Book Image

Delphi GUI Programming with FireMonkey

By : Andrea Magni
4 (1)
Book Image

Delphi GUI Programming with FireMonkey

4 (1)
By: Andrea Magni

Overview of this book

FireMonkey (FMX) is a cross-platform application framework that allows developers to create exciting user interfaces and deliver applications on multiple operating systems (OS). This book will help you learn visual programming with Delphi and FMX. Starting with an overview of the FMX framework, including a general discussion of the underlying philosophy and approach, you’ll then move on to the fundamentals and architectural details of FMX. You’ll also cover a significant comparison between Delphi and the Visual Component Library (VCL). Next, you’ll focus on the main FMX components, data access/data binding, and style concepts, in addition to understanding how to deliver visually responsive UIs. To address modern application development, the book takes you through topics such as animations and effects, and provides you with a general introduction to parallel programming, specifically targeting UI-related aspects, including application responsiveness. Later, you’ll explore the most important cross-platform services in the FMX framework, which are essential for delivering your application on multiple platforms while retaining the single codebase approach. Finally, you’ll learn about FMX’s built-in 3D functionalities. By the end of this book, you’ll be familiar with the FMX framework and be able to build effective cross-platform apps.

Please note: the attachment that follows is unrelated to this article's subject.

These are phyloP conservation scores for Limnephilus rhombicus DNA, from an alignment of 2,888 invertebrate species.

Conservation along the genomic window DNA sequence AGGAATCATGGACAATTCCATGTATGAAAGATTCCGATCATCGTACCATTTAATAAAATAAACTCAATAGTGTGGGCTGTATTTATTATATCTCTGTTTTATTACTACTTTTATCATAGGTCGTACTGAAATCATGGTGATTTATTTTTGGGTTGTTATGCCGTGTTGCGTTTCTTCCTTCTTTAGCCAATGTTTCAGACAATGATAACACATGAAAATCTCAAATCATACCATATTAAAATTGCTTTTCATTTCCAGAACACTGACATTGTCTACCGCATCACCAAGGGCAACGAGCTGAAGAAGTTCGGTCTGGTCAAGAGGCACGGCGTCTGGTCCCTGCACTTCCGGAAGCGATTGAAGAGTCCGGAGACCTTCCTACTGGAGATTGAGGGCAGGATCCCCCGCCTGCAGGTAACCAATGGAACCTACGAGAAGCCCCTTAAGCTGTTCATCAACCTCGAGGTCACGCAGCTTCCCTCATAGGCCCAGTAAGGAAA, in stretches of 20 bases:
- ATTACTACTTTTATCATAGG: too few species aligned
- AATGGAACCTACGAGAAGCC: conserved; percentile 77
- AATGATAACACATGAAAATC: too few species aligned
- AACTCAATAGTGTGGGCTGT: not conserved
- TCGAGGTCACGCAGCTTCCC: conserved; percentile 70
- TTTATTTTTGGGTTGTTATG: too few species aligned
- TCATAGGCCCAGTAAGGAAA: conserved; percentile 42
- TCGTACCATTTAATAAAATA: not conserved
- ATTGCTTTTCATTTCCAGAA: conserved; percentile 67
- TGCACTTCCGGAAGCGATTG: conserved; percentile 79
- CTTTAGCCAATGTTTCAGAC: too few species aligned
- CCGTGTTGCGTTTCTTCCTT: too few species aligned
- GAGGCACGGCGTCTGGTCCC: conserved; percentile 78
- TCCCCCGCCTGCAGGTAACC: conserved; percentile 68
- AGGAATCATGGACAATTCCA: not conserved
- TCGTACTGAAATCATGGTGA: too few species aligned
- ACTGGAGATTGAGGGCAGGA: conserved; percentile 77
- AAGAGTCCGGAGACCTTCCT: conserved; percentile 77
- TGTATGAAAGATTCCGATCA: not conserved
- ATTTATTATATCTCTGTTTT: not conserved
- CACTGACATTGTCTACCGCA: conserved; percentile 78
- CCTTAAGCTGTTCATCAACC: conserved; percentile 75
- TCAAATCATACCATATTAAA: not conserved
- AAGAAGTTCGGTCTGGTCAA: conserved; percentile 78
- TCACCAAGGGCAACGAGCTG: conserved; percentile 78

Table of Contents (18 chapters)
Section 1: Delphi GUI Programming Frameworks
Section 2: The FMX Framework in Depth
Section 3: Pushing to The Top: Advanced Topics

Understanding the THomeFrame frame

Every application has a Home page and, usually, it is the first view presented to the user. Our Home view provides the user with a set of icons to access further functionalities of the app. A toolbar and a background image will complete the UI structure opening for eventual buttons or titles to be added.

We'll use TFlowLayout as a container for the function icons and TImage components as icons themselves. A glow effect is added to be triggered when the user taps on one of the items.

TFlowLayout will take up most of the view's space and ideally will be able to host a bunch of function entries, properly arranging them according to the actual screen size of the current device.

TToolbar will automatically align with the top of the frame and we can add an extra TImage instance (named OverlayImage), setting its Align property to Contents. In order to cover the full area of the frame (without considering other components on the frame), set...